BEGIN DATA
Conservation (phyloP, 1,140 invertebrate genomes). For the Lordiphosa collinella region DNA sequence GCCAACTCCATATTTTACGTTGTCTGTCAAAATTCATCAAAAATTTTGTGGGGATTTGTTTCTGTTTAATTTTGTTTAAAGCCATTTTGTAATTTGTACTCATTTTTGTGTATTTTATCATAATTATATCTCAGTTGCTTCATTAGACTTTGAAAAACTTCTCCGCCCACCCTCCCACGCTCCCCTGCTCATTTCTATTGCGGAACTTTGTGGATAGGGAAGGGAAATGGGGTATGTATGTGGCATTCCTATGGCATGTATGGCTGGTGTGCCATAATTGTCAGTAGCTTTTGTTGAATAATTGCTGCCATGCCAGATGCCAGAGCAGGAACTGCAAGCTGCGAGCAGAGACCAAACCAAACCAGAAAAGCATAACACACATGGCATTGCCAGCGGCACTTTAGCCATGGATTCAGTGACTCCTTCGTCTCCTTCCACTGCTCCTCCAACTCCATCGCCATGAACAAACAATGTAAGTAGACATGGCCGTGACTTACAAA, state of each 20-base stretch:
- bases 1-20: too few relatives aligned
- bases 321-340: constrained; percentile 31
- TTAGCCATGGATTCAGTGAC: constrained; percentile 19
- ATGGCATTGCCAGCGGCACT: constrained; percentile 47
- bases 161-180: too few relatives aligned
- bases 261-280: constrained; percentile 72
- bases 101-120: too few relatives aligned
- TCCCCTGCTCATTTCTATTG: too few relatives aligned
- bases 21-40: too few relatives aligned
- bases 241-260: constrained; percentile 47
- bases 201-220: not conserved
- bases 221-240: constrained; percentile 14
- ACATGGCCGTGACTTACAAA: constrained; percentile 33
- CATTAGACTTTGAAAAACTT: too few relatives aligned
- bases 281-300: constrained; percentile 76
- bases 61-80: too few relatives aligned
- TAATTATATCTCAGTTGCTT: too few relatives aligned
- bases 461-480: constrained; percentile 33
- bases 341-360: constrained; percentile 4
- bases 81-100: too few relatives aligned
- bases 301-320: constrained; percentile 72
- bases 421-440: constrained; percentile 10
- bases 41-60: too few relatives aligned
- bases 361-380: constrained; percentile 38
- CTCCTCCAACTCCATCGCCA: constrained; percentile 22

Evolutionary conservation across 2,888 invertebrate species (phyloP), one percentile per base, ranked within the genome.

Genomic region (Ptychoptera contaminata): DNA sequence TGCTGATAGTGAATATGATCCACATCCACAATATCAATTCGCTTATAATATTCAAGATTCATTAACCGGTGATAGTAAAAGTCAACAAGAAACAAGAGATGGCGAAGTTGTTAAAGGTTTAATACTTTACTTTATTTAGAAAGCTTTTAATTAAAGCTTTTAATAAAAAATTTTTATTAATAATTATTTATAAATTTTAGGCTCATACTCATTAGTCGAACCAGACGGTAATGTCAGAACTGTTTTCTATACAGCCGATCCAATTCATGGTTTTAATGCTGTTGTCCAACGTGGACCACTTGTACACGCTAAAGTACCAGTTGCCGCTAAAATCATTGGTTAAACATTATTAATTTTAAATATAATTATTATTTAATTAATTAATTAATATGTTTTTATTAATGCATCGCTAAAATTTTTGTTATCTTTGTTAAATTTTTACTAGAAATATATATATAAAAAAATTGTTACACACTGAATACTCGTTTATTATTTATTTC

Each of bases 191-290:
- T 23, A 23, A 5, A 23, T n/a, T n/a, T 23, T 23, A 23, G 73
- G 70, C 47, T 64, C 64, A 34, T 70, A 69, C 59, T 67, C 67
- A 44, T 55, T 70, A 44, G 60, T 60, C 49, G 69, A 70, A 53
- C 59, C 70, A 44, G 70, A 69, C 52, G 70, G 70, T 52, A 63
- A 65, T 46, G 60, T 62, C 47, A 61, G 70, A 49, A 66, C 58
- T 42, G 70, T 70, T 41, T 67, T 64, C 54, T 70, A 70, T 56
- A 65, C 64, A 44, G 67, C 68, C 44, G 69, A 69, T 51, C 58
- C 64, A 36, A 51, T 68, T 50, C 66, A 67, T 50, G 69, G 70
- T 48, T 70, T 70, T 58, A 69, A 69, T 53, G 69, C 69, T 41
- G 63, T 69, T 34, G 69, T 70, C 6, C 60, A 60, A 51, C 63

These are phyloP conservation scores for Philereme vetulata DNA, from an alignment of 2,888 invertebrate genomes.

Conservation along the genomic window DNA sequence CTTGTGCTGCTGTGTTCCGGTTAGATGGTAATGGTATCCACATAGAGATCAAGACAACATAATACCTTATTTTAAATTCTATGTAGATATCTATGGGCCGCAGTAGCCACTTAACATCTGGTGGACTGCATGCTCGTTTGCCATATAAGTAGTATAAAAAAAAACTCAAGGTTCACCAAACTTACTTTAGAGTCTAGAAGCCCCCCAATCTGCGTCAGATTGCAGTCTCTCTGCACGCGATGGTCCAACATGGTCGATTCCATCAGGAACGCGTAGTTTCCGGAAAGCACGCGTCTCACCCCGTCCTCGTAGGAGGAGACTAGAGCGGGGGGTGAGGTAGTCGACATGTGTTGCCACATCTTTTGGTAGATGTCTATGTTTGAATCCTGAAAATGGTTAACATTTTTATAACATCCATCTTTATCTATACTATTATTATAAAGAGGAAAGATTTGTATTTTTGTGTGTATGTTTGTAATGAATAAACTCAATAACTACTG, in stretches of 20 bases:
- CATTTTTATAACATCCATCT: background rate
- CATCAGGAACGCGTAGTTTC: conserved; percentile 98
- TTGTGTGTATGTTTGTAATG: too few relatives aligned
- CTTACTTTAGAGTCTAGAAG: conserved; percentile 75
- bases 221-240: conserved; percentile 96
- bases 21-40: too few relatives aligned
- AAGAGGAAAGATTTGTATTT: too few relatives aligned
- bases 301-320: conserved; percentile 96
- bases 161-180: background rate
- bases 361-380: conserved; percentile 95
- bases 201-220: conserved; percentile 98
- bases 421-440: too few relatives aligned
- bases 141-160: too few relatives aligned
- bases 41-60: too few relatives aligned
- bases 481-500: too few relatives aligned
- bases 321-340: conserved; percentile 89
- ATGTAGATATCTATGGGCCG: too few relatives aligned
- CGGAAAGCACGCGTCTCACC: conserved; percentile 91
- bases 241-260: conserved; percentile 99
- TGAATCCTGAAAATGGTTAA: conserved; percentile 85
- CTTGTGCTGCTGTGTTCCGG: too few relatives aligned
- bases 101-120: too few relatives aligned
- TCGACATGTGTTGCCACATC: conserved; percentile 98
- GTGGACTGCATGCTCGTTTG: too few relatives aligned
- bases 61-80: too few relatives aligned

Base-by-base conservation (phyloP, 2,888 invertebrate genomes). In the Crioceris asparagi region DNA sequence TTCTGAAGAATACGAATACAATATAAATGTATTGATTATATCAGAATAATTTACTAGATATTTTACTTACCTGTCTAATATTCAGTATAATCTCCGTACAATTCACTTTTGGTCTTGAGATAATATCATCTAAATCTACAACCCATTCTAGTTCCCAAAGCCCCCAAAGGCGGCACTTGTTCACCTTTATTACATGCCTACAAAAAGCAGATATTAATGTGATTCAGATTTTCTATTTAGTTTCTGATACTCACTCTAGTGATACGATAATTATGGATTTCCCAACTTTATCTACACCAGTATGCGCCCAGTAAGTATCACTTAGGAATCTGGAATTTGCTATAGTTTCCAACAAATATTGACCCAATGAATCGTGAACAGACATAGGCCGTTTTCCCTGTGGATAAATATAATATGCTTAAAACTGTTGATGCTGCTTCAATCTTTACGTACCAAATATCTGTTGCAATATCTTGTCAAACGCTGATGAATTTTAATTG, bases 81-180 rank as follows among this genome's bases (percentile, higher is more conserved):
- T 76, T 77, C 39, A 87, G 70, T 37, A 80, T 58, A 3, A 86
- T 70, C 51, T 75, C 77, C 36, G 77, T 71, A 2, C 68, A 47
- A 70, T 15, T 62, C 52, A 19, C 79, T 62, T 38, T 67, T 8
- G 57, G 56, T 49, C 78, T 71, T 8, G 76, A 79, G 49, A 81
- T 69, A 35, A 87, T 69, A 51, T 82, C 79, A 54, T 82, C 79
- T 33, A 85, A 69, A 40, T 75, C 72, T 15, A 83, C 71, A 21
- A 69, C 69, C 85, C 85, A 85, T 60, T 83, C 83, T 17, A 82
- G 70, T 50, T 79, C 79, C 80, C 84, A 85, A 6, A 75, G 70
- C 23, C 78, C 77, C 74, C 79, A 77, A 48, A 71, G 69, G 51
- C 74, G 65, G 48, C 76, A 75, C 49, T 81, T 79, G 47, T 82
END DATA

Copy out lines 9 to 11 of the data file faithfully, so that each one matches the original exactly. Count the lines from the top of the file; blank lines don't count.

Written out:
- TCCCCTGCTCATTTCTATTG: too few relatives aligned
- bases 21-40: too few relatives aligned
- bases 241-260: constrained; percentile 47